Tomorrow my daughter “graduates” from kindergarten. Milestones like this always make me sentimental, but this year the bittersweet emotion is amplified by 27.
You see, this was my year to revisit kindergarten. I gave up the security of full-time work for the flexibility of freelancing so I could spend more time with my daughter and volunteer at her school. That meant spending time with 28 little people on a regular basis.
It was a questionable move for someone with workaholic tendencies and a mild dislike for “OPKs” (other people’s kids). Helping in the classroom was unchartered territory. I worried the kids would drive me nuts and that my volunteer hours would feel like an obligation rather than a privilege.
Initially, my weekly time in the classroom was overwhelming—so loud and messy, and damn there were a lot of OPKs in there.
Yet as the months went on, I actually found myself enjoying it. I upped my time to twice a week, plus field trips and helping with classroom parties. Spending time with these tiny people tapped into a part of my heart I had long forgotten: the teenager who loved babysitting and volunteering in the preschool room at vacation bible school.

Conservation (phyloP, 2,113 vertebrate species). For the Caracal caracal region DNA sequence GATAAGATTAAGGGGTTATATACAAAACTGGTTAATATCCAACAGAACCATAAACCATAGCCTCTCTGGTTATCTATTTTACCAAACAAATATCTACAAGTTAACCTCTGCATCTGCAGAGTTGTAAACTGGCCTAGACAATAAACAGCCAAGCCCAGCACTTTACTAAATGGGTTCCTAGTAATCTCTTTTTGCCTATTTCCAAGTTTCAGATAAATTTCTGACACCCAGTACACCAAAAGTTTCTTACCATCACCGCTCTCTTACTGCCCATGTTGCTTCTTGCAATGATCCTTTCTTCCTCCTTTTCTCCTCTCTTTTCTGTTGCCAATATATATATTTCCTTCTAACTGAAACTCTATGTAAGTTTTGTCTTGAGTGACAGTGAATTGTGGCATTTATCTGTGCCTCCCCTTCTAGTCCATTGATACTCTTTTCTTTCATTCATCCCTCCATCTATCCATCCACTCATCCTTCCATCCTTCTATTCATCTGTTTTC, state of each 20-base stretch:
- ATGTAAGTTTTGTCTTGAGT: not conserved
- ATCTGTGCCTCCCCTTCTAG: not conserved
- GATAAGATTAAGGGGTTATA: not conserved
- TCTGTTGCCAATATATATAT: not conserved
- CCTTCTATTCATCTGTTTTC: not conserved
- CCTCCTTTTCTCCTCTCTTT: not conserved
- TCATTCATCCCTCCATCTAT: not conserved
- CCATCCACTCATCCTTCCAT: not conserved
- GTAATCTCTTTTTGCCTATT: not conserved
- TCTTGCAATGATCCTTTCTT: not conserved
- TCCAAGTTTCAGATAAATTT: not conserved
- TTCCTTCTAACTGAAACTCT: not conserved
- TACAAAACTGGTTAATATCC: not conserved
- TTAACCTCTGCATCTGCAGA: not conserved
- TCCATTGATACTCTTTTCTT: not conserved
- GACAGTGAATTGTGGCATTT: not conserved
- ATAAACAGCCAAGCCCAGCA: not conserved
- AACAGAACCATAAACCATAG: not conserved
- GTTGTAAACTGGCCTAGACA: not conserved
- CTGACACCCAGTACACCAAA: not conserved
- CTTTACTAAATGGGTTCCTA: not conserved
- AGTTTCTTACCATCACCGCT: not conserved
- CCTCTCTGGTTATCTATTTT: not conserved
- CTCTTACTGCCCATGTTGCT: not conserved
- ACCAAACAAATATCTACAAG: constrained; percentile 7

That part of me had been buried in adulthood. Uncovering it began with the little boy who threw his arms around my waist and said he wanted to live with me. His proclamation and big brown eyes burst my heart wide open.
His hugs triggered an avalanche. Soon other kids followed his lead. There was the little girl who asked if I’d be her friend and when I said “yes, of course,” she made me pinky swear. Then there were the gifts of rainbow and butterfly drawings from other little girls and boys telling me about video games they liked to play. And the hugs!
Now it seems that every time I enter the classroom, a waist-high person is throwing arms around me. I’ve become the hugging mom, which amuses me greatly given my past discomfort with physical affection of any kind.
Is it any wonder that tomorrow feels bittersweet? I’ve come to understand why teachers choose their profession. What I can’t yet grasp is how they say good-bye year after year. My time with these children is up, and I don’t really want it to be. I will watch them graduate and say good-bye to a milestone year.
Robert Fulghum wrote: "All I really need to know about how to live and what to do and how to be I learned in kindergarten."
Kindergarten is a year of discovery. It is the year for trying new things and learning how to maneuver through this world. It is a time for figuring out who you are as an individual.
Like each of those 28 students who entered the classroom last September, I was unsure of who I was, felt a little bit lost and was trying things that were completely new. What I learned is that when you try something new, one of two things can happen. You realize you don’t like it and you move on. Or, you embrace the newness and it changes you in ways you never expected.
Who knew you could learn so much in kindergarten?